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Front Page - Friday, March 16, 2018

Better health insurance for Realtors

A proposed rule from the U.S. Department of Labor could make it easier for small businesses and self-employed individuals to purchase health insurance through association health plans, or AHPs, according to the National Association of Realtors.

In a comment letter, the NAR expressed mostly strong support for the proposed regulation, which modifies and broadens the definition of “employer” to include “working owners” and opens the door to potentially allowing trade associations, including the NAR, to offer health insurance coverage to members through the large group insurance market.

While most Americans get their health coverage through an employer, most real estate agents, and nearly nine in 10 Realtors, are independent contractors, not employees, of their real estate brokerage. As an independent contractor, many don’t have access to traditional employer-provided benefits, such as 401K plans and health insurance since these types of benefits could jeopardize their independent contractor status.

As a result, self-employed professionals are forced to purchase insurance in the individual insurance market, which tends to offer fewer choices at higher costs.

The NAR’s 2017 member profile found 46 percent of members paid for their health insurance out of pocket, 32 percent received it through a spouse, partner or family member, 3 percent had employer-provided health insurance and 20 percent didn’t have any health insurance at all.

“As health insurance costs continue to rise and the number of coverage options shrink, the need for affordable health care option remains a top concern for the nation’s 1.3 million Realtors,” NAR President Elizabeth Mendenhall says. “Allowing working owners to participate in AHPs could expand access and provide more reasonably priced health insurance options for individuals and families.”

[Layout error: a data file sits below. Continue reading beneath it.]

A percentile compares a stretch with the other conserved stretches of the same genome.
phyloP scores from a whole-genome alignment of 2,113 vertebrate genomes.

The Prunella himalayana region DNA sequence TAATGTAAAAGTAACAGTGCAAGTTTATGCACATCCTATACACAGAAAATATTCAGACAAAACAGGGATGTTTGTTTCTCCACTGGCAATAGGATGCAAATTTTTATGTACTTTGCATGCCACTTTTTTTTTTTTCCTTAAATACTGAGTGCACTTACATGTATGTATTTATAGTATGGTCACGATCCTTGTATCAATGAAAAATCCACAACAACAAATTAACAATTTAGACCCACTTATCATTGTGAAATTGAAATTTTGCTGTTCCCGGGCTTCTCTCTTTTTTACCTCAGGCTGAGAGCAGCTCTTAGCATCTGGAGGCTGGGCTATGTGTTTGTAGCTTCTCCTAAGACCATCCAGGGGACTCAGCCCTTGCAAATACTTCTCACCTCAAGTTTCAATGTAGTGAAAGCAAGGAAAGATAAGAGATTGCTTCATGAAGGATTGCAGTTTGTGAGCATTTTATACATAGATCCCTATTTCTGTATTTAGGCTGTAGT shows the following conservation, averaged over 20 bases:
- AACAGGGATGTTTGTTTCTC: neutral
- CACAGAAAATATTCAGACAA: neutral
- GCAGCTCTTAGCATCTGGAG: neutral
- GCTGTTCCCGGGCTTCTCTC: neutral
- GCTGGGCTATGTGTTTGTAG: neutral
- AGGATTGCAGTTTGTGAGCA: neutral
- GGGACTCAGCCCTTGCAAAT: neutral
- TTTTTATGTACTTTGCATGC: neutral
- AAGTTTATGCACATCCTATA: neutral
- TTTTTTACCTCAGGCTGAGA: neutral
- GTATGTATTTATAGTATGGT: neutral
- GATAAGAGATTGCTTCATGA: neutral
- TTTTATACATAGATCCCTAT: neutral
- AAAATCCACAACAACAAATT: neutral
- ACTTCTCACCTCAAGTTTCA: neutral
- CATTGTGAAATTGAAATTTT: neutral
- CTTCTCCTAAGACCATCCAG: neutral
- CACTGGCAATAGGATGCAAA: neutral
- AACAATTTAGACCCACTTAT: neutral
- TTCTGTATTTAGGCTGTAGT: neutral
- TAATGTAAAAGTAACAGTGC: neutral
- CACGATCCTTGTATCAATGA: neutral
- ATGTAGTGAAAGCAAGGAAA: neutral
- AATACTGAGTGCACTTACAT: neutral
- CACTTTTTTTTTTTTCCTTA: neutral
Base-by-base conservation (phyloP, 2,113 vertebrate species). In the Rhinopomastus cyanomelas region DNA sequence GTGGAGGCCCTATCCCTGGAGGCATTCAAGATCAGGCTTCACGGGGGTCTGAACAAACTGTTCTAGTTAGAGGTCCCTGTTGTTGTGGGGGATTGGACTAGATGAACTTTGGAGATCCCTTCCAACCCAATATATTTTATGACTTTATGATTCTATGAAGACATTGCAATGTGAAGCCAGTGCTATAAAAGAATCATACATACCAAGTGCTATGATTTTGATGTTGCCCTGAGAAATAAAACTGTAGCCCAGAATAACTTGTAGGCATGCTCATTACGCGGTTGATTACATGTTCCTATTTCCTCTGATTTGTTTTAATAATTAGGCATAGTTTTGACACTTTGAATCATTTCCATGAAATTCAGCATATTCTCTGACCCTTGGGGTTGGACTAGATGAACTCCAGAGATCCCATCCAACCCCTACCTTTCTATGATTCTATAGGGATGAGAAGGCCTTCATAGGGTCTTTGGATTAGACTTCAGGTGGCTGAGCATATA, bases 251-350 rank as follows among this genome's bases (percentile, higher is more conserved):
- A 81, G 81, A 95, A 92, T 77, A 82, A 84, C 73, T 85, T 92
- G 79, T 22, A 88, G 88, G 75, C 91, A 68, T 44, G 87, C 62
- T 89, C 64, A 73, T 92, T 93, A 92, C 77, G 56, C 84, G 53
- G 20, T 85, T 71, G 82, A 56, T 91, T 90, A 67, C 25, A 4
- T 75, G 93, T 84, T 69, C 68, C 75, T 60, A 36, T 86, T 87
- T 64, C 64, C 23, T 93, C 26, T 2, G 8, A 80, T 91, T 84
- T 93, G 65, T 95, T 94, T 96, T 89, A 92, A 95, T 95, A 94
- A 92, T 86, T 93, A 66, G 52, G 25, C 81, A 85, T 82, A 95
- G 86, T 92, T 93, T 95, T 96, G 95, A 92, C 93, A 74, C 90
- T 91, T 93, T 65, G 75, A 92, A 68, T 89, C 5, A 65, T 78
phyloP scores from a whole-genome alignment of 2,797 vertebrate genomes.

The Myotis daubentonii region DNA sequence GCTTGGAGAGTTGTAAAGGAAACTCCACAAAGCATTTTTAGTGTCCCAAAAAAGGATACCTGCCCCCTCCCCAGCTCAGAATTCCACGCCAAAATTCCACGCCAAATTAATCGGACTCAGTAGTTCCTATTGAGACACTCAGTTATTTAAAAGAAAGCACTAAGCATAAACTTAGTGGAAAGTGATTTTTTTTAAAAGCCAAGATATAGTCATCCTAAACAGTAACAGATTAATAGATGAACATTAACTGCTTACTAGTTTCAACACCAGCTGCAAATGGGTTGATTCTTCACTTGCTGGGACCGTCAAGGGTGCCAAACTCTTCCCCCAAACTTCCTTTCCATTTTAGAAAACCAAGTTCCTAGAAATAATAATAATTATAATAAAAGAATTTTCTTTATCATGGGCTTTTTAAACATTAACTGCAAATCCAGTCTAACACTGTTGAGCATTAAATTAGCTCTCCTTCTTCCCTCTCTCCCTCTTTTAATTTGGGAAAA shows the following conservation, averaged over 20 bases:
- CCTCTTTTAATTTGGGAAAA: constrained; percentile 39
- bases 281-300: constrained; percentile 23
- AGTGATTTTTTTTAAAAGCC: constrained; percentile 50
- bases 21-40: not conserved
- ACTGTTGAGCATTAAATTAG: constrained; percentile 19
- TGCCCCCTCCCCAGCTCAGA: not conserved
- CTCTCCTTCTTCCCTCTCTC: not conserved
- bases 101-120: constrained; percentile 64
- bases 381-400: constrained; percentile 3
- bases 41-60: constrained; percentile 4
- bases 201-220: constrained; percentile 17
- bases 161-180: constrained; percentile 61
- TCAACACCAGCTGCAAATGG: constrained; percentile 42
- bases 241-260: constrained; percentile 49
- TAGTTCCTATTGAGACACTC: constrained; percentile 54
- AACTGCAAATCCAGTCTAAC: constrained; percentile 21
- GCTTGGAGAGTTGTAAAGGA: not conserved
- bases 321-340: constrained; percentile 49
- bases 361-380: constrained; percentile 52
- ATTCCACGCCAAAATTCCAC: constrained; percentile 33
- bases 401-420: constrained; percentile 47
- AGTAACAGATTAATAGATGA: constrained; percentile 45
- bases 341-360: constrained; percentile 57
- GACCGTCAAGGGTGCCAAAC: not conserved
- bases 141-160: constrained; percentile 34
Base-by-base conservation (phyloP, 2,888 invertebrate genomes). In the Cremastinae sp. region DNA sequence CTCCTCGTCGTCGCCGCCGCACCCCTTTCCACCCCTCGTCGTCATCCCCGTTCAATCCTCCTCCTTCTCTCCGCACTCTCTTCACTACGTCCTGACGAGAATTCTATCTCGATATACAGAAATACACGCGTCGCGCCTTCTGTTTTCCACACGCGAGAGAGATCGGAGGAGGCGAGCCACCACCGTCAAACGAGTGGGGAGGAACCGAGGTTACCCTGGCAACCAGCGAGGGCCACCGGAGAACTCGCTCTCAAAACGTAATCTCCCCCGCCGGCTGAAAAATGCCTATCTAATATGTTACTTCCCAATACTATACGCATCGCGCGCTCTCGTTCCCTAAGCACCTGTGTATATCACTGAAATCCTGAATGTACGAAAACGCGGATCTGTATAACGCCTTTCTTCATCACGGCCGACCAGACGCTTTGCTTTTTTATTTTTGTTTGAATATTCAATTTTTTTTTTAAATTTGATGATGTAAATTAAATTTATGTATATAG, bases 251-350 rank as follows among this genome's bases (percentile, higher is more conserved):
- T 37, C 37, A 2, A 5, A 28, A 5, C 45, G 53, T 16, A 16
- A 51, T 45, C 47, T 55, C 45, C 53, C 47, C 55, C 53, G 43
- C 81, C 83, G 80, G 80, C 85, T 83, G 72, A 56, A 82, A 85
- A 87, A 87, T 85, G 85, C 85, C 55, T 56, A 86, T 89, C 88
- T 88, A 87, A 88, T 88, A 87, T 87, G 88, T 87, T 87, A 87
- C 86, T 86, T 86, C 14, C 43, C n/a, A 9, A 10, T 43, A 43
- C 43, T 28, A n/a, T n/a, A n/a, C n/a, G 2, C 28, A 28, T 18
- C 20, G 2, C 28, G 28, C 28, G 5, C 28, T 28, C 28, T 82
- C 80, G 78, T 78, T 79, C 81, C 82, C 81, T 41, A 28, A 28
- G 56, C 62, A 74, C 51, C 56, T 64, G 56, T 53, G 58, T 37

In the letter to regulators, the NAR recommended changes to the proposed eligibility requirements to maximize participation among self-employed real estate professionals. The NAR also encouraged the labor department to reconsider a provision preventing working owners from participating in an employer health plan if subsidized coverage is available to them through a spouse’s employer since that might not always be the most affordable option for a family.

“Eliminating this requirement will provide greater insurance choices to more real estate professionals, many of whom are struggling to find affordable insurance,” says Mendenhall. “We urge the administration and the Department of Labor to move forward with our recommendations in mind, and while challenges likely remain ahead that could delay its completion, we have strong hope that a final rule will be issued sometime in the near future and real estate professionals will have improved access to affordable health insurance.”

As next steps, the labor department will be reviewing the hundreds of comments submitted and issue a final rule reflecting that feedback, likely later this year; that rule could then be used by insurers for plan design. However, the final rule might be subject to legal challenges that could delay implementation.

Source: NAR